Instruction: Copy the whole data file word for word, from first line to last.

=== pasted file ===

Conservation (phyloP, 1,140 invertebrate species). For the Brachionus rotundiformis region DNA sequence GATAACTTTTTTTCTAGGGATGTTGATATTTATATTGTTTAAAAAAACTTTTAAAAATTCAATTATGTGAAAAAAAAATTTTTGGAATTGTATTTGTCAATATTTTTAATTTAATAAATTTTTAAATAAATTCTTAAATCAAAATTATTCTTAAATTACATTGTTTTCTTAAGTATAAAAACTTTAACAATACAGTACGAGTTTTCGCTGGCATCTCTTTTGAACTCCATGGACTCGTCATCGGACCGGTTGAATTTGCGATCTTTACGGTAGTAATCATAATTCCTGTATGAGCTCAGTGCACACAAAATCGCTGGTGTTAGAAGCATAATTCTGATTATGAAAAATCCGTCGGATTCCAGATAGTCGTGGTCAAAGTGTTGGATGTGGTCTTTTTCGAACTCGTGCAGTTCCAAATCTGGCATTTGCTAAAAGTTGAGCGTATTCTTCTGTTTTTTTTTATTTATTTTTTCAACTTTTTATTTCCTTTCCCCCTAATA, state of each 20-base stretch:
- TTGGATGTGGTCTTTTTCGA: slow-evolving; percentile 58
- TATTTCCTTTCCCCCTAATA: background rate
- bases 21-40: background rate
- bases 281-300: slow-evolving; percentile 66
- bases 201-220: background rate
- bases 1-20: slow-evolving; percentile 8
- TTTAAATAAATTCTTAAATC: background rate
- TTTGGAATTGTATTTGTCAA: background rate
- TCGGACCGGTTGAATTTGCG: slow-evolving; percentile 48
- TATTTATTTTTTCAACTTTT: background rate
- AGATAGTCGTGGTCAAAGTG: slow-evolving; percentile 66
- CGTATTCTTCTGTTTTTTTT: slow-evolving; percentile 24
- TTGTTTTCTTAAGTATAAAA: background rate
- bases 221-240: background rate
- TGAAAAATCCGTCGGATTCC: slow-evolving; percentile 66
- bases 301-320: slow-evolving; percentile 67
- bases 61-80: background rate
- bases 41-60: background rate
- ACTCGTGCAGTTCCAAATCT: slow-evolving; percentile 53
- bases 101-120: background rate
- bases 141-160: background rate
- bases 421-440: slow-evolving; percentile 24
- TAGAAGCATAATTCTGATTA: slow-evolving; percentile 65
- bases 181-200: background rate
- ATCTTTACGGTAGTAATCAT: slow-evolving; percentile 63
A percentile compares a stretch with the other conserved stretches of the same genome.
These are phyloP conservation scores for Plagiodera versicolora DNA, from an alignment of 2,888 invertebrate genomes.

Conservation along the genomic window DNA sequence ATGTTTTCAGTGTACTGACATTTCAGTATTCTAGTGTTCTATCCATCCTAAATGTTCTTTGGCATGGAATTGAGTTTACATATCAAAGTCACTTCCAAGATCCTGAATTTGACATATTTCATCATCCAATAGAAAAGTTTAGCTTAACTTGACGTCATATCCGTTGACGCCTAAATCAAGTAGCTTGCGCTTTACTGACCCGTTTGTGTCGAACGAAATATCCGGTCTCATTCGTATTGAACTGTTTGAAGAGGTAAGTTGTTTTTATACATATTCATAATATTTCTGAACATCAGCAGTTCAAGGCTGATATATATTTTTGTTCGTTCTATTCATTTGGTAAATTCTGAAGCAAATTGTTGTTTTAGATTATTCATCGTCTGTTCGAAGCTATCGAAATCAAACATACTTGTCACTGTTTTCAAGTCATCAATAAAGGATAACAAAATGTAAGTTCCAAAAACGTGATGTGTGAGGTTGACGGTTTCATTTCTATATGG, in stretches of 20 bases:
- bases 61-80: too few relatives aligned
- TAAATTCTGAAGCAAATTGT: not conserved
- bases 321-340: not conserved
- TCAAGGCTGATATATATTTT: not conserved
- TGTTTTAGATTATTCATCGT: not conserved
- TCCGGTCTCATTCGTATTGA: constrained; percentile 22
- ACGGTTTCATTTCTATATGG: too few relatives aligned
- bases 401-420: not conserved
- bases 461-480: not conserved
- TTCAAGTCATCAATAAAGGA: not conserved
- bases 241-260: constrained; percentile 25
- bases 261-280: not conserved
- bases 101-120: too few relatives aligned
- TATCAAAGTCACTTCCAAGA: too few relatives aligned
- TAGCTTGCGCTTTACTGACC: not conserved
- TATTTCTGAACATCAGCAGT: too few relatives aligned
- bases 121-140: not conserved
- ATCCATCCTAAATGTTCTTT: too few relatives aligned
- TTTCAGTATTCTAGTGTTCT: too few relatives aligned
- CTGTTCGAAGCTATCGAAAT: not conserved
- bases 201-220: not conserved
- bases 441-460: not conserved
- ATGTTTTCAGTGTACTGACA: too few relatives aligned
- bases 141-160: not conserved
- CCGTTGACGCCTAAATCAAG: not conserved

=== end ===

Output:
Conservation (phyloP, 1,140 invertebrate species). For the Brachionus rotundiformis region DNA sequence GATAACTTTTTTTCTAGGGATGTTGATATTTATATTGTTTAAAAAAACTTTTAAAAATTCAATTATGTGAAAAAAAAATTTTTGGAATTGTATTTGTCAATATTTTTAATTTAATAAATTTTTAAATAAATTCTTAAATCAAAATTATTCTTAAATTACATTGTTTTCTTAAGTATAAAAACTTTAACAATACAGTACGAGTTTTCGCTGGCATCTCTTTTGAACTCCATGGACTCGTCATCGGACCGGTTGAATTTGCGATCTTTACGGTAGTAATCATAATTCCTGTATGAGCTCAGTGCACACAAAATCGCTGGTGTTAGAAGCATAATTCTGATTATGAAAAATCCGTCGGATTCCAGATAGTCGTGGTCAAAGTGTTGGATGTGGTCTTTTTCGAACTCGTGCAGTTCCAAATCTGGCATTTGCTAAAAGTTGAGCGTATTCTTCTGTTTTTTTTTATTTATTTTTTCAACTTTTTATTTCCTTTCCCCCTAATA, state of each 20-base stretch:
- TTGGATGTGGTCTTTTTCGA: slow-evolving; percentile 58
- TATTTCCTTTCCCCCTAATA: background rate
- bases 21-40: background rate
- bases 281-300: slow-evolving; percentile 66
- bases 201-220: background rate
- bases 1-20: slow-evolving; percentile 8
- TTTAAATAAATTCTTAAATC: background rate
- TTTGGAATTGTATTTGTCAA: background rate
- TCGGACCGGTTGAATTTGCG: slow-evolving; percentile 48
- TATTTATTTTTTCAACTTTT: background rate
- AGATAGTCGTGGTCAAAGTG: slow-evolving; percentile 66
- CGTATTCTTCTGTTTTTTTT: slow-evolving; percentile 24
- TTGTTTTCTTAAGTATAAAA: background rate
- bases 221-240: background rate
- TGAAAAATCCGTCGGATTCC: slow-evolving; percentile 66
- bases 301-320: slow-evolving; percentile 67
- bases 61-80: background rate
- bases 41-60: background rate
- ACTCGTGCAGTTCCAAATCT: slow-evolving; percentile 53
- bases 101-120: background rate
- bases 141-160: background rate
- bases 421-440: slow-evolving; percentile 24
- TAGAAGCATAATTCTGATTA: slow-evolving; percentile 65
- bases 181-200: background rate
- ATCTTTACGGTAGTAATCAT: slow-evolving; percentile 63
A percentile compares a stretch with the other conserved stretches of the same genome.
These are phyloP conservation scores for Plagiodera versicolora DNA, from an alignment of 2,888 invertebrate genomes.

Conservation along the genomic window DNA sequence ATGTTTTCAGTGTACTGACATTTCAGTATTCTAGTGTTCTATCCATCCTAAATGTTCTTTGGCATGGAATTGAGTTTACATATCAAAGTCACTTCCAAGATCCTGAATTTGACATATTTCATCATCCAATAGAAAAGTTTAGCTTAACTTGACGTCATATCCGTTGACGCCTAAATCAAGTAGCTTGCGCTTTACTGACCCGTTTGTGTCGAACGAAATATCCGGTCTCATTCGTATTGAACTGTTTGAAGAGGTAAGTTGTTTTTATACATATTCATAATATTTCTGAACATCAGCAGTTCAAGGCTGATATATATTTTTGTTCGTTCTATTCATTTGGTAAATTCTGAAGCAAATTGTTGTTTTAGATTATTCATCGTCTGTTCGAAGCTATCGAAATCAAACATACTTGTCACTGTTTTCAAGTCATCAATAAAGGATAACAAAATGTAAGTTCCAAAAACGTGATGTGTGAGGTTGACGGTTTCATTTCTATATGG, in stretches of 20 bases:
- bases 61-80: too few relatives aligned
- TAAATTCTGAAGCAAATTGT: not conserved
- bases 321-340: not conserved
- TCAAGGCTGATATATATTTT: not conserved
- TGTTTTAGATTATTCATCGT: not conserved
- TCCGGTCTCATTCGTATTGA: constrained; percentile 22
- ACGGTTTCATTTCTATATGG: too few relatives aligned
- bases 401-420: not conserved
- bases 461-480: not conserved
- TTCAAGTCATCAATAAAGGA: not conserved
- bases 241-260: constrained; percentile 25
- bases 261-280: not conserved
- bases 101-120: too few relatives aligned
- TATCAAAGTCACTTCCAAGA: too few relatives aligned
- TAGCTTGCGCTTTACTGACC: not conserved
- TATTTCTGAACATCAGCAGT: too few relatives aligned
- bases 121-140: not conserved
- ATCCATCCTAAATGTTCTTT: too few relatives aligned
- TTTCAGTATTCTAGTGTTCT: too few relatives aligned
- CTGTTCGAAGCTATCGAAAT: not conserved
- bases 201-220: not conserved
- bases 441-460: not conserved
- ATGTTTTCAGTGTACTGACA: too few relatives aligned
- bases 141-160: not conserved
- CCGTTGACGCCTAAATCAAG: not conserved